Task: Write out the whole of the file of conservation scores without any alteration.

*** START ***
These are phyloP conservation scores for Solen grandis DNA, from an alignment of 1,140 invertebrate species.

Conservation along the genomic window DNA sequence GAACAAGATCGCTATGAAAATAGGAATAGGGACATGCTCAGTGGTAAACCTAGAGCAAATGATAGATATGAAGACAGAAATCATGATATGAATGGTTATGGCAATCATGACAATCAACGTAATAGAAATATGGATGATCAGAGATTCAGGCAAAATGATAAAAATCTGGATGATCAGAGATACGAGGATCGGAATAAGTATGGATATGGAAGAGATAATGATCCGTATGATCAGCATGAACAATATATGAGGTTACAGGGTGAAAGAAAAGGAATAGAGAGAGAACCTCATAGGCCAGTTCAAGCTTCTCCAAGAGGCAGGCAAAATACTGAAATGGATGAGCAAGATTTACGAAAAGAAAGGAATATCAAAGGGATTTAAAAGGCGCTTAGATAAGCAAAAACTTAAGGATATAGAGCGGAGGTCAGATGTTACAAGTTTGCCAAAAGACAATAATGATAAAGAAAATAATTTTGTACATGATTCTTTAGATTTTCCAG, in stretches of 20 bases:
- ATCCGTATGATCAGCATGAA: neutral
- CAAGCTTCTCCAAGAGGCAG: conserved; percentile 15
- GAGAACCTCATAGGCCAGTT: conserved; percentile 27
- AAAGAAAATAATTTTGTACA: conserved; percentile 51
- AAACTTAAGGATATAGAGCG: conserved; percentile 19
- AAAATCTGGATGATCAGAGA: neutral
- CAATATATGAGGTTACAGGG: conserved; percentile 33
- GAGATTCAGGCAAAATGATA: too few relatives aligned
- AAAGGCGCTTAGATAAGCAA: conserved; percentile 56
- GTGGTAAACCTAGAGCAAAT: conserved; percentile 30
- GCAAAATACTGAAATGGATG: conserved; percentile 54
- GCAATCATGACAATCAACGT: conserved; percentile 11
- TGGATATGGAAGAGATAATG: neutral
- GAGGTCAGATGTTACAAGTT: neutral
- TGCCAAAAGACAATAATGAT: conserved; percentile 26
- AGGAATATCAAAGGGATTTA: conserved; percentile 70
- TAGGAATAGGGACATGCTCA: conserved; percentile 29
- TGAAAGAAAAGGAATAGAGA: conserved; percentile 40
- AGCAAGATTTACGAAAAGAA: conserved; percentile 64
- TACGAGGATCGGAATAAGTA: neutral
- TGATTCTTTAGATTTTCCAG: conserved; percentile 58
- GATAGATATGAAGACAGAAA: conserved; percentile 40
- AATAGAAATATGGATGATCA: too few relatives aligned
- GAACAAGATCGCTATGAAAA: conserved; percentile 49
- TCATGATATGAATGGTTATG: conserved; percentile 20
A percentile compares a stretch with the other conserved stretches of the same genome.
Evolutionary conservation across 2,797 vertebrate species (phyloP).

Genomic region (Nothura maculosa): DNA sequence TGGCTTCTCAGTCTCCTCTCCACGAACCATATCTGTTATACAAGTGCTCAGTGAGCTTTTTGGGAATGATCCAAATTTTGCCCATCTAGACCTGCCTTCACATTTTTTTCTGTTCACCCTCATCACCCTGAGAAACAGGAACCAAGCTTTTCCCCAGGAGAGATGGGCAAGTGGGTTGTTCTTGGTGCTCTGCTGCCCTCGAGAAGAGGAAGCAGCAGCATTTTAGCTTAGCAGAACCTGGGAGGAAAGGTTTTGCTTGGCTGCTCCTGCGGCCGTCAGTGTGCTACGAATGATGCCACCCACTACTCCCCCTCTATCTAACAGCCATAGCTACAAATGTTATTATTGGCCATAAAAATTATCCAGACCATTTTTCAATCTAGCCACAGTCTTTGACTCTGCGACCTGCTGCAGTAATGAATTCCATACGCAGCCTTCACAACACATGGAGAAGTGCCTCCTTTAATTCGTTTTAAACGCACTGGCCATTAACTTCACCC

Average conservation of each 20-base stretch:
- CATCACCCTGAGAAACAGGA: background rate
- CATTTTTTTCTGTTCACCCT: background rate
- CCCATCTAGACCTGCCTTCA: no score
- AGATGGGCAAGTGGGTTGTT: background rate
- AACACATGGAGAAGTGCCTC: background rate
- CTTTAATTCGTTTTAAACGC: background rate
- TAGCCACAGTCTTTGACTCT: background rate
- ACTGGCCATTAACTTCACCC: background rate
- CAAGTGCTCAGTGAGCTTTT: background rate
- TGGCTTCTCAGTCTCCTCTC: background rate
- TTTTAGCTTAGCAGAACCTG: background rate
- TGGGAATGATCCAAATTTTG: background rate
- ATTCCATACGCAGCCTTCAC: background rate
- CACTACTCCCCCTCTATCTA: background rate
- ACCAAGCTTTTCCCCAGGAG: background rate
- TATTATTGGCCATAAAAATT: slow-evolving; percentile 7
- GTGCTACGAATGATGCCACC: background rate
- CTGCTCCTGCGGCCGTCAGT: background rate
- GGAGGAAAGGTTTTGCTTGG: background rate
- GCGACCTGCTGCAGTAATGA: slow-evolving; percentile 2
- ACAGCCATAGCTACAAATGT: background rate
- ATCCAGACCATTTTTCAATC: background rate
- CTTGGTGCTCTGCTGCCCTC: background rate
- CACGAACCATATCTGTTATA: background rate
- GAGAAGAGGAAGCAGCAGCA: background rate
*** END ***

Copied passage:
These are phyloP conservation scores for Solen grandis DNA, from an alignment of 1,140 invertebrate species.

Conservation along the genomic window DNA sequence GAACAAGATCGCTATGAAAATAGGAATAGGGACATGCTCAGTGGTAAACCTAGAGCAAATGATAGATATGAAGACAGAAATCATGATATGAATGGTTATGGCAATCATGACAATCAACGTAATAGAAATATGGATGATCAGAGATTCAGGCAAAATGATAAAAATCTGGATGATCAGAGATACGAGGATCGGAATAAGTATGGATATGGAAGAGATAATGATCCGTATGATCAGCATGAACAATATATGAGGTTACAGGGTGAAAGAAAAGGAATAGAGAGAGAACCTCATAGGCCAGTTCAAGCTTCTCCAAGAGGCAGGCAAAATACTGAAATGGATGAGCAAGATTTACGAAAAGAAAGGAATATCAAAGGGATTTAAAAGGCGCTTAGATAAGCAAAAACTTAAGGATATAGAGCGGAGGTCAGATGTTACAAGTTTGCCAAAAGACAATAATGATAAAGAAAATAATTTTGTACATGATTCTTTAGATTTTCCAG, in stretches of 20 bases:
- ATCCGTATGATCAGCATGAA: neutral
- CAAGCTTCTCCAAGAGGCAG: conserved; percentile 15
- GAGAACCTCATAGGCCAGTT: conserved; percentile 27
- AAAGAAAATAATTTTGTACA: conserved; percentile 51
- AAACTTAAGGATATAGAGCG: conserved; percentile 19
- AAAATCTGGATGATCAGAGA: neutral
- CAATATATGAGGTTACAGGG: conserved; percentile 33
- GAGATTCAGGCAAAATGATA: too few relatives aligned
- AAAGGCGCTTAGATAAGCAA: conserved; percentile 56
- GTGGTAAACCTAGAGCAAAT: conserved; percentile 30
- GCAAAATACTGAAATGGATG: conserved; percentile 54
- GCAATCATGACAATCAACGT: conserved; percentile 11
- TGGATATGGAAGAGATAATG: neutral
- GAGGTCAGATGTTACAAGTT: neutral
- TGCCAAAAGACAATAATGAT: conserved; percentile 26
- AGGAATATCAAAGGGATTTA: conserved; percentile 70
- TAGGAATAGGGACATGCTCA: conserved; percentile 29
- TGAAAGAAAAGGAATAGAGA: conserved; percentile 40
- AGCAAGATTTACGAAAAGAA: conserved; percentile 64
- TACGAGGATCGGAATAAGTA: neutral
- TGATTCTTTAGATTTTCCAG: conserved; percentile 58
- GATAGATATGAAGACAGAAA: conserved; percentile 40
- AATAGAAATATGGATGATCA: too few relatives aligned
- GAACAAGATCGCTATGAAAA: conserved; percentile 49
- TCATGATATGAATGGTTATG: conserved; percentile 20
A percentile compares a stretch with the other conserved stretches of the same genome.
Evolutionary conservation across 2,797 vertebrate species (phyloP).

Genomic region (Nothura maculosa): DNA sequence TGGCTTCTCAGTCTCCTCTCCACGAACCATATCTGTTATACAAGTGCTCAGTGAGCTTTTTGGGAATGATCCAAATTTTGCCCATCTAGACCTGCCTTCACATTTTTTTCTGTTCACCCTCATCACCCTGAGAAACAGGAACCAAGCTTTTCCCCAGGAGAGATGGGCAAGTGGGTTGTTCTTGGTGCTCTGCTGCCCTCGAGAAGAGGAAGCAGCAGCATTTTAGCTTAGCAGAACCTGGGAGGAAAGGTTTTGCTTGGCTGCTCCTGCGGCCGTCAGTGTGCTACGAATGATGCCACCCACTACTCCCCCTCTATCTAACAGCCATAGCTACAAATGTTATTATTGGCCATAAAAATTATCCAGACCATTTTTCAATCTAGCCACAGTCTTTGACTCTGCGACCTGCTGCAGTAATGAATTCCATACGCAGCCTTCACAACACATGGAGAAGTGCCTCCTTTAATTCGTTTTAAACGCACTGGCCATTAACTTCACCC

Average conservation of each 20-base stretch:
- CATCACCCTGAGAAACAGGA: background rate
- CATTTTTTTCTGTTCACCCT: background rate
- CCCATCTAGACCTGCCTTCA: no score
- AGATGGGCAAGTGGGTTGTT: background rate
- AACACATGGAGAAGTGCCTC: background rate
- CTTTAATTCGTTTTAAACGC: background rate
- TAGCCACAGTCTTTGACTCT: background rate
- ACTGGCCATTAACTTCACCC: background rate
- CAAGTGCTCAGTGAGCTTTT: background rate
- TGGCTTCTCAGTCTCCTCTC: background rate
- TTTTAGCTTAGCAGAACCTG: background rate
- TGGGAATGATCCAAATTTTG: background rate
- ATTCCATACGCAGCCTTCAC: background rate
- CACTACTCCCCCTCTATCTA: background rate
- ACCAAGCTTTTCCCCAGGAG: background rate
- TATTATTGGCCATAAAAATT: slow-evolving; percentile 7
- GTGCTACGAATGATGCCACC: background rate
- CTGCTCCTGCGGCCGTCAGT: background rate
- GGAGGAAAGGTTTTGCTTGG: background rate
- GCGACCTGCTGCAGTAATGA: slow-evolving; percentile 2
- ACAGCCATAGCTACAAATGT: background rate
- ATCCAGACCATTTTTCAATC: background rate
- CTTGGTGCTCTGCTGCCCTC: background rate
- CACGAACCATATCTGTTATA: background rate
- GAGAAGAGGAAGCAGCAGCA: background rate